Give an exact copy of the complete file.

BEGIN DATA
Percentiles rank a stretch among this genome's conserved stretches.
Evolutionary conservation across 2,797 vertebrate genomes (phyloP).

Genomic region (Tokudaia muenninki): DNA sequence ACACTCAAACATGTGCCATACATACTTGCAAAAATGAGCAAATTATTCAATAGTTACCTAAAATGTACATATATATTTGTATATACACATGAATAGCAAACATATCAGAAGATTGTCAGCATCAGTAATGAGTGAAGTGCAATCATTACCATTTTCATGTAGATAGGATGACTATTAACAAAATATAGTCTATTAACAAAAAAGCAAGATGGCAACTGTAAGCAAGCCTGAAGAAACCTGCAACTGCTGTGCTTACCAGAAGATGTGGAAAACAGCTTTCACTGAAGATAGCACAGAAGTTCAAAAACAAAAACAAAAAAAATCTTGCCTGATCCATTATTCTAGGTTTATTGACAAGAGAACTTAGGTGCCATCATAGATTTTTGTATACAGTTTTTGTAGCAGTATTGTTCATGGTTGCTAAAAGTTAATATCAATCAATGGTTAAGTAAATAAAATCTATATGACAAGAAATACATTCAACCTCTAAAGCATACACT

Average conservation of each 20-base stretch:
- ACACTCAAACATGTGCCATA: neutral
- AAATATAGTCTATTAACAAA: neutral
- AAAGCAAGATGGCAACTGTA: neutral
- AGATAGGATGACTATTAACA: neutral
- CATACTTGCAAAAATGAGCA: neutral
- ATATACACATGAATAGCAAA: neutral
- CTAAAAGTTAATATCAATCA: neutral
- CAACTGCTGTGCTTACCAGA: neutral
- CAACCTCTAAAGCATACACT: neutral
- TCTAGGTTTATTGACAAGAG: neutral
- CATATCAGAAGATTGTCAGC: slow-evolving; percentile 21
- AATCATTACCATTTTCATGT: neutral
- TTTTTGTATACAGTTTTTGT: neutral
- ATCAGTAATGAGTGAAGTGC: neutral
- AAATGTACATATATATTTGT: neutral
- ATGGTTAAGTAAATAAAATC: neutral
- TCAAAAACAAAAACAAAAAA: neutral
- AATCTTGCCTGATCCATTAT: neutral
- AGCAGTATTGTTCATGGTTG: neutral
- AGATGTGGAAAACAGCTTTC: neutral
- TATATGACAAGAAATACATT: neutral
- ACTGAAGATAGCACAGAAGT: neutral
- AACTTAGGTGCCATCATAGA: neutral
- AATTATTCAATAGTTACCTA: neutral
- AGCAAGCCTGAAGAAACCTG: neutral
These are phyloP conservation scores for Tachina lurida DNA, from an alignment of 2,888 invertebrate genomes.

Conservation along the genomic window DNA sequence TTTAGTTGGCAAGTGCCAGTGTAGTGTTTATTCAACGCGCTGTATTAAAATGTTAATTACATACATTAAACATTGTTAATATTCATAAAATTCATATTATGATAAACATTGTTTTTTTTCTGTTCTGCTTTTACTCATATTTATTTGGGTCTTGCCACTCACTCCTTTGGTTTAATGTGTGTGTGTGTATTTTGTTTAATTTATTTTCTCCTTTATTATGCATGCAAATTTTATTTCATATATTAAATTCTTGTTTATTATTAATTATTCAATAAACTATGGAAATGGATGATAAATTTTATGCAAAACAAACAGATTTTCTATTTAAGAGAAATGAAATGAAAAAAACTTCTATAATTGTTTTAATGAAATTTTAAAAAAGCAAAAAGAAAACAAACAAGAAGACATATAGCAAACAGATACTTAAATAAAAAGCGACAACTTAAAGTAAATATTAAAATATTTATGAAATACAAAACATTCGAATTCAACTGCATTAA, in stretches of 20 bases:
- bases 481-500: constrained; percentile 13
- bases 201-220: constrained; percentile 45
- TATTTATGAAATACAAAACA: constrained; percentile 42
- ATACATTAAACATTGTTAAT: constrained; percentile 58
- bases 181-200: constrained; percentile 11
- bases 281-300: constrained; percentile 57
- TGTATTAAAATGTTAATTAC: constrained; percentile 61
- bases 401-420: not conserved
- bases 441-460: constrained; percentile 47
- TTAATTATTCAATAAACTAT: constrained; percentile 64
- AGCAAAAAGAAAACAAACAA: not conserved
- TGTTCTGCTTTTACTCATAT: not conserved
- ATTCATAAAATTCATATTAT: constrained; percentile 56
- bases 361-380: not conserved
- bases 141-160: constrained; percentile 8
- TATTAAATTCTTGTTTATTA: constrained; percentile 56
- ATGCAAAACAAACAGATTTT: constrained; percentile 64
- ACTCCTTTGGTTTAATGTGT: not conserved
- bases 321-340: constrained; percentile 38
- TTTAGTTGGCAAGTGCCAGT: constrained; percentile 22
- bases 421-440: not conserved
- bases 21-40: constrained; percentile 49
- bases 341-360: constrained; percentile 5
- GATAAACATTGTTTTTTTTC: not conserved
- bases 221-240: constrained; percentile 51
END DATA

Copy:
Percentiles rank a stretch among this genome's conserved stretches.
Evolutionary conservation across 2,797 vertebrate genomes (phyloP).

Genomic region (Tokudaia muenninki): DNA sequence ACACTCAAACATGTGCCATACATACTTGCAAAAATGAGCAAATTATTCAATAGTTACCTAAAATGTACATATATATTTGTATATACACATGAATAGCAAACATATCAGAAGATTGTCAGCATCAGTAATGAGTGAAGTGCAATCATTACCATTTTCATGTAGATAGGATGACTATTAACAAAATATAGTCTATTAACAAAAAAGCAAGATGGCAACTGTAAGCAAGCCTGAAGAAACCTGCAACTGCTGTGCTTACCAGAAGATGTGGAAAACAGCTTTCACTGAAGATAGCACAGAAGTTCAAAAACAAAAACAAAAAAAATCTTGCCTGATCCATTATTCTAGGTTTATTGACAAGAGAACTTAGGTGCCATCATAGATTTTTGTATACAGTTTTTGTAGCAGTATTGTTCATGGTTGCTAAAAGTTAATATCAATCAATGGTTAAGTAAATAAAATCTATATGACAAGAAATACATTCAACCTCTAAAGCATACACT

Average conservation of each 20-base stretch:
- ACACTCAAACATGTGCCATA: neutral
- AAATATAGTCTATTAACAAA: neutral
- AAAGCAAGATGGCAACTGTA: neutral
- AGATAGGATGACTATTAACA: neutral
- CATACTTGCAAAAATGAGCA: neutral
- ATATACACATGAATAGCAAA: neutral
- CTAAAAGTTAATATCAATCA: neutral
- CAACTGCTGTGCTTACCAGA: neutral
- CAACCTCTAAAGCATACACT: neutral
- TCTAGGTTTATTGACAAGAG: neutral
- CATATCAGAAGATTGTCAGC: slow-evolving; percentile 21
- AATCATTACCATTTTCATGT: neutral
- TTTTTGTATACAGTTTTTGT: neutral
- ATCAGTAATGAGTGAAGTGC: neutral
- AAATGTACATATATATTTGT: neutral
- ATGGTTAAGTAAATAAAATC: neutral
- TCAAAAACAAAAACAAAAAA: neutral
- AATCTTGCCTGATCCATTAT: neutral
- AGCAGTATTGTTCATGGTTG: neutral
- AGATGTGGAAAACAGCTTTC: neutral
- TATATGACAAGAAATACATT: neutral
- ACTGAAGATAGCACAGAAGT: neutral
- AACTTAGGTGCCATCATAGA: neutral
- AATTATTCAATAGTTACCTA: neutral
- AGCAAGCCTGAAGAAACCTG: neutral
These are phyloP conservation scores for Tachina lurida DNA, from an alignment of 2,888 invertebrate genomes.

Conservation along the genomic window DNA sequence TTTAGTTGGCAAGTGCCAGTGTAGTGTTTATTCAACGCGCTGTATTAAAATGTTAATTACATACATTAAACATTGTTAATATTCATAAAATTCATATTATGATAAACATTGTTTTTTTTCTGTTCTGCTTTTACTCATATTTATTTGGGTCTTGCCACTCACTCCTTTGGTTTAATGTGTGTGTGTGTATTTTGTTTAATTTATTTTCTCCTTTATTATGCATGCAAATTTTATTTCATATATTAAATTCTTGTTTATTATTAATTATTCAATAAACTATGGAAATGGATGATAAATTTTATGCAAAACAAACAGATTTTCTATTTAAGAGAAATGAAATGAAAAAAACTTCTATAATTGTTTTAATGAAATTTTAAAAAAGCAAAAAGAAAACAAACAAGAAGACATATAGCAAACAGATACTTAAATAAAAAGCGACAACTTAAAGTAAATATTAAAATATTTATGAAATACAAAACATTCGAATTCAACTGCATTAA, in stretches of 20 bases:
- bases 481-500: constrained; percentile 13
- bases 201-220: constrained; percentile 45
- TATTTATGAAATACAAAACA: constrained; percentile 42
- ATACATTAAACATTGTTAAT: constrained; percentile 58
- bases 181-200: constrained; percentile 11
- bases 281-300: constrained; percentile 57
- TGTATTAAAATGTTAATTAC: constrained; percentile 61
- bases 401-420: not conserved
- bases 441-460: constrained; percentile 47
- TTAATTATTCAATAAACTAT: constrained; percentile 64
- AGCAAAAAGAAAACAAACAA: not conserved
- TGTTCTGCTTTTACTCATAT: not conserved
- ATTCATAAAATTCATATTAT: constrained; percentile 56
- bases 361-380: not conserved
- bases 141-160: constrained; percentile 8
- TATTAAATTCTTGTTTATTA: constrained; percentile 56
- ATGCAAAACAAACAGATTTT: constrained; percentile 64
- ACTCCTTTGGTTTAATGTGT: not conserved
- bases 321-340: constrained; percentile 38
- TTTAGTTGGCAAGTGCCAGT: constrained; percentile 22
- bases 421-440: not conserved
- bases 21-40: constrained; percentile 49
- bases 341-360: constrained; percentile 5
- GATAAACATTGTTTTTTTTC: not conserved
- bases 221-240: constrained; percentile 51